Judge Arbel’s words on the importance of the digs at the Givati parking lot, which is part of the City of David, are illuminating:
Apparently there is no disagreement about the fact that the parking lot is located within a national park, and that the excavations performed in it so far have yielded an impressive archeological crop that is of great scientific and historical importance transcending the borders of Israel….This land’s rich historical past is enfolded layer upon layer in the earth. The chronicles of the land, of the peoples who have lived in it, have gone beyond the land to enter the pages of history. Over time they were buried in the land and became its hidden secrets.
“Israel [the judge quoted from another ruling] is indeed a young country, but its roots lie deep in human history, and its land is replete in its length and breadth with relics of an ancient human civilization, which existed and created in this region for thousands of years.”(97) This is all the more true concerning the area known as the City of David. The ruins of the City of David tell the tales of Jerusalem for these thousands of years, as we can learn further in the Bible (see, for example, 2 Samuel 4-8; 2 Samuel 9:11; 1 Chronicles 15:1, the place having already been mentioned, of course, in the story of the sacrifice of Isaac) and other sources.
The importance of the hidden secrets of the City of David is national and international; it is not unique to the Jewish people but, rather, is important for all who seek to investigate the history of the region that is the cradle of the monotheistic religions. The importance of the archeological research is not limited to understanding the land’s past and the possibility of examining the accuracy of the details known to us from other sources; it sheds light on the development of human culture. As such, its importance transcends peoples and borders.(98)
Arbel noted that “it was made clear that the excavation work in the parking lot is being done under the supervision and with the accompaniment of professionals.”
In Supreme Court case 1308/08 that was submitted against the excavation of the Herodian-era drainage channel in the City of David, Arbel remarked:
First of all, notwithstanding the claims of the petitioners, it was explained that the work is being carried out with the accompaniment and supervision of professional engineering in the framework of an approved construction plan. And that is not all. As the respondents’ statements make clear, most of the activities the Antiquities Authority is conducting at the drainage channel are not actually excavation work, but the removal of trash that has been accumulating there for some two thousand years.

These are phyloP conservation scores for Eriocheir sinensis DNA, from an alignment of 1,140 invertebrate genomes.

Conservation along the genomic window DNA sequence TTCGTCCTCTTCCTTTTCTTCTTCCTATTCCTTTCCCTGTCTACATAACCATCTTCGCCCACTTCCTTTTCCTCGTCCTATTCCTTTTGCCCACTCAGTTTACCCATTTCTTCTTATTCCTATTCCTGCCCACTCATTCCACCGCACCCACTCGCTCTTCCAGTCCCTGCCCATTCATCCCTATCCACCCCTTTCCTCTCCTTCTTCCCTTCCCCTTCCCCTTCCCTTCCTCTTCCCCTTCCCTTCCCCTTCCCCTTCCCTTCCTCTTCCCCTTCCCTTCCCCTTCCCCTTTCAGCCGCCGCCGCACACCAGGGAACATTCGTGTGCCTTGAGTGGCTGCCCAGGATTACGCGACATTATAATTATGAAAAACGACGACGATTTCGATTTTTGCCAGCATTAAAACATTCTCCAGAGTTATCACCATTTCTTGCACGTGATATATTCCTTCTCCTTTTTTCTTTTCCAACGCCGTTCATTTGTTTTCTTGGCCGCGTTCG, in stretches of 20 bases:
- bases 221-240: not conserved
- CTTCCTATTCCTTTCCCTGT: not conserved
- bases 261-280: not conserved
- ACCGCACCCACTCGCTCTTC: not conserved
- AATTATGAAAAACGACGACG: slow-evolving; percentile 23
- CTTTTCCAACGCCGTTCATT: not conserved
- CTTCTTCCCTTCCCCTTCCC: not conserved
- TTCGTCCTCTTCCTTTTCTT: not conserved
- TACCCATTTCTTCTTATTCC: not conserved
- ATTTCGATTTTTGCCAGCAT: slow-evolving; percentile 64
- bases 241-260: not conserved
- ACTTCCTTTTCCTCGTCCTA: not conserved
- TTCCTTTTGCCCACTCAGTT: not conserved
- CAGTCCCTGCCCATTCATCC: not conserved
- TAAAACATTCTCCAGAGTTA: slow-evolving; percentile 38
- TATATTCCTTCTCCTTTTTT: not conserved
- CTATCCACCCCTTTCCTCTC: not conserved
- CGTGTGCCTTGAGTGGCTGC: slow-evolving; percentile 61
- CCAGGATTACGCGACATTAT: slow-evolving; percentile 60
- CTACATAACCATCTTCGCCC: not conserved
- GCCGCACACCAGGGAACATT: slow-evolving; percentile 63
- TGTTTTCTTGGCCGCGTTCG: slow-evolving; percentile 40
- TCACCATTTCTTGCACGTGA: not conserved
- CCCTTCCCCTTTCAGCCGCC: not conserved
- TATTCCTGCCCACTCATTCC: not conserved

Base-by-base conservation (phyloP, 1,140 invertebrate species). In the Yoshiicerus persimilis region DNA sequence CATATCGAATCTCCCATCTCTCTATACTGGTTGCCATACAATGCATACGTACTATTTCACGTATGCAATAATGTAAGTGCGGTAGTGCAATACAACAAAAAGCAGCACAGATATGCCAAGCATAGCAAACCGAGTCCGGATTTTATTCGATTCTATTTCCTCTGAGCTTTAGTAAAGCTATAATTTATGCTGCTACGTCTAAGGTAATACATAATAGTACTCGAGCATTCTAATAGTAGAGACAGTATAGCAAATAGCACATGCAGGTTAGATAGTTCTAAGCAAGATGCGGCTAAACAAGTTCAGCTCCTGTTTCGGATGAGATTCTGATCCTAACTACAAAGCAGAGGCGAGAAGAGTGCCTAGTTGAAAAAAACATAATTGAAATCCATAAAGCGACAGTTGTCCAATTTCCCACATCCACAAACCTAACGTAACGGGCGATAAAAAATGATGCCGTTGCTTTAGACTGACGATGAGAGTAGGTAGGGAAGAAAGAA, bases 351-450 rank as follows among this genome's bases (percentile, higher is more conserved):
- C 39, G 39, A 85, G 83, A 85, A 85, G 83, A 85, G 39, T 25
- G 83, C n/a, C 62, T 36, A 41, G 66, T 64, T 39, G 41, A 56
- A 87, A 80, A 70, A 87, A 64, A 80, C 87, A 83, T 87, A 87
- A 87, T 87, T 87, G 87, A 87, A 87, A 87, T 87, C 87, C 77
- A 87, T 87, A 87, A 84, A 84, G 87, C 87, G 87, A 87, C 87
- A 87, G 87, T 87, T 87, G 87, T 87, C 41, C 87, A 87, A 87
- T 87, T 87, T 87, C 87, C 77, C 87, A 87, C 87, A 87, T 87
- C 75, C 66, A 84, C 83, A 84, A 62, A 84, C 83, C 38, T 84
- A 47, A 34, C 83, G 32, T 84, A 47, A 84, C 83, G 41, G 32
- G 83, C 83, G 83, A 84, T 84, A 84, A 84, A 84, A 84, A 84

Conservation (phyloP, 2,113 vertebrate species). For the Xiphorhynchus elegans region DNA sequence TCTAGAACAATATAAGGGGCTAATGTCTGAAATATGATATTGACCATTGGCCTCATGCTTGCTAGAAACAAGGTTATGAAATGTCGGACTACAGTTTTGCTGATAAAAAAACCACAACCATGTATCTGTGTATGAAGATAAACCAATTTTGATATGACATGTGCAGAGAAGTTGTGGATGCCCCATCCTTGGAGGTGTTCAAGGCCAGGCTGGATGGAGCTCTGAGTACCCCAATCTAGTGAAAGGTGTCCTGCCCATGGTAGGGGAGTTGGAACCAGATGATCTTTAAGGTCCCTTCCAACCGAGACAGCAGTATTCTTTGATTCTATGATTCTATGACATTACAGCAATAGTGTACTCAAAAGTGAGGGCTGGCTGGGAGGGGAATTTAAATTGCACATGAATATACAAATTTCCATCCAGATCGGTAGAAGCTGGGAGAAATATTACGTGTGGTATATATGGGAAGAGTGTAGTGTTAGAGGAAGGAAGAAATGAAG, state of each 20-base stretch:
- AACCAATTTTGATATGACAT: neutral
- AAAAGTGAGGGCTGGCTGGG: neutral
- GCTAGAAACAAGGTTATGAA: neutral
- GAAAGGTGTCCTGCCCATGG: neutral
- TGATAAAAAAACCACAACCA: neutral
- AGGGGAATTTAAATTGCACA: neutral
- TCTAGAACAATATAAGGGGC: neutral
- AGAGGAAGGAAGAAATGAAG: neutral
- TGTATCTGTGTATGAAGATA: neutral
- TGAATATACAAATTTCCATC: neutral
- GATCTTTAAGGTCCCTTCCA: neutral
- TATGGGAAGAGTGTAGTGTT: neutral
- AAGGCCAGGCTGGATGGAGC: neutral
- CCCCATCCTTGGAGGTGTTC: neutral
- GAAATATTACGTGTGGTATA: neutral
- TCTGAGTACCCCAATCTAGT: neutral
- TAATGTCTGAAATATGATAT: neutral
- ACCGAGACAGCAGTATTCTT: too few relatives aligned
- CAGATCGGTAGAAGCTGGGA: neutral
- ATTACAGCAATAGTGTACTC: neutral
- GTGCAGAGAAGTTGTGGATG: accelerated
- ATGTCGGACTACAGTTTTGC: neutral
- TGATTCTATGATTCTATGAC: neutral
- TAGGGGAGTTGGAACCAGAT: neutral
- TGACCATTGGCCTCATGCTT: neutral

Arbel noted the support and strengthening operations that were carried out to prevent damage, and summed up: “It can be said, then, that the operations are being conducted with the accompaniment and supervision of professionals, notwithstanding the claims of the petitioners.” She further asserted: “These professionals are not solely concerned with completing the work on the drainage channel, but also are aware of their obligation to ensure that the work is carried out such that no harm will be caused to the petitioners, their family members, or their property.”
As for the property rights of the petitioners, the judge stated that
insofar as such damage indeed exists it is minor damage….In contradistinction to the damage stands a significant public interest in carrying out the works. Indeed, the uncovering of the secrets of the past, which have lain deep in the earth for hundreds and thousands of years, is a basic element of archeological research. The performance of this work is a multifaceted public interest, given the contribution it makes to the understanding of the history of the land and the history of the Jewish people, and the contribution it makes to the understanding of historical events whose importance is not confined to the Jewish people and their history.(99)
The statements of Prof. Yisrael Finkelstein, one of Israel’s senior archeologists, also are worth noting in this context. Indeed, in the past, Finkelstein has advanced the thesis that part of the Bible was written in the Kingdom of Judah in the seventh century BCE; he is not necessarily, then, a reliable historical guide to more ancient periods. He also expressed a reservation about the strong political coloring of the Elad organization, which is managing the City of David. Yet, in April 2011, Finkelstein dismissed the claims that the work in the City of David is illegal or falls short of the standards of modern archeology.(100) In his opinion, the Temple Mount, the City of David, and the southern ridge of the Old City are the location of biblical Jerusalem, and, whatever the political disagreements, the City of David is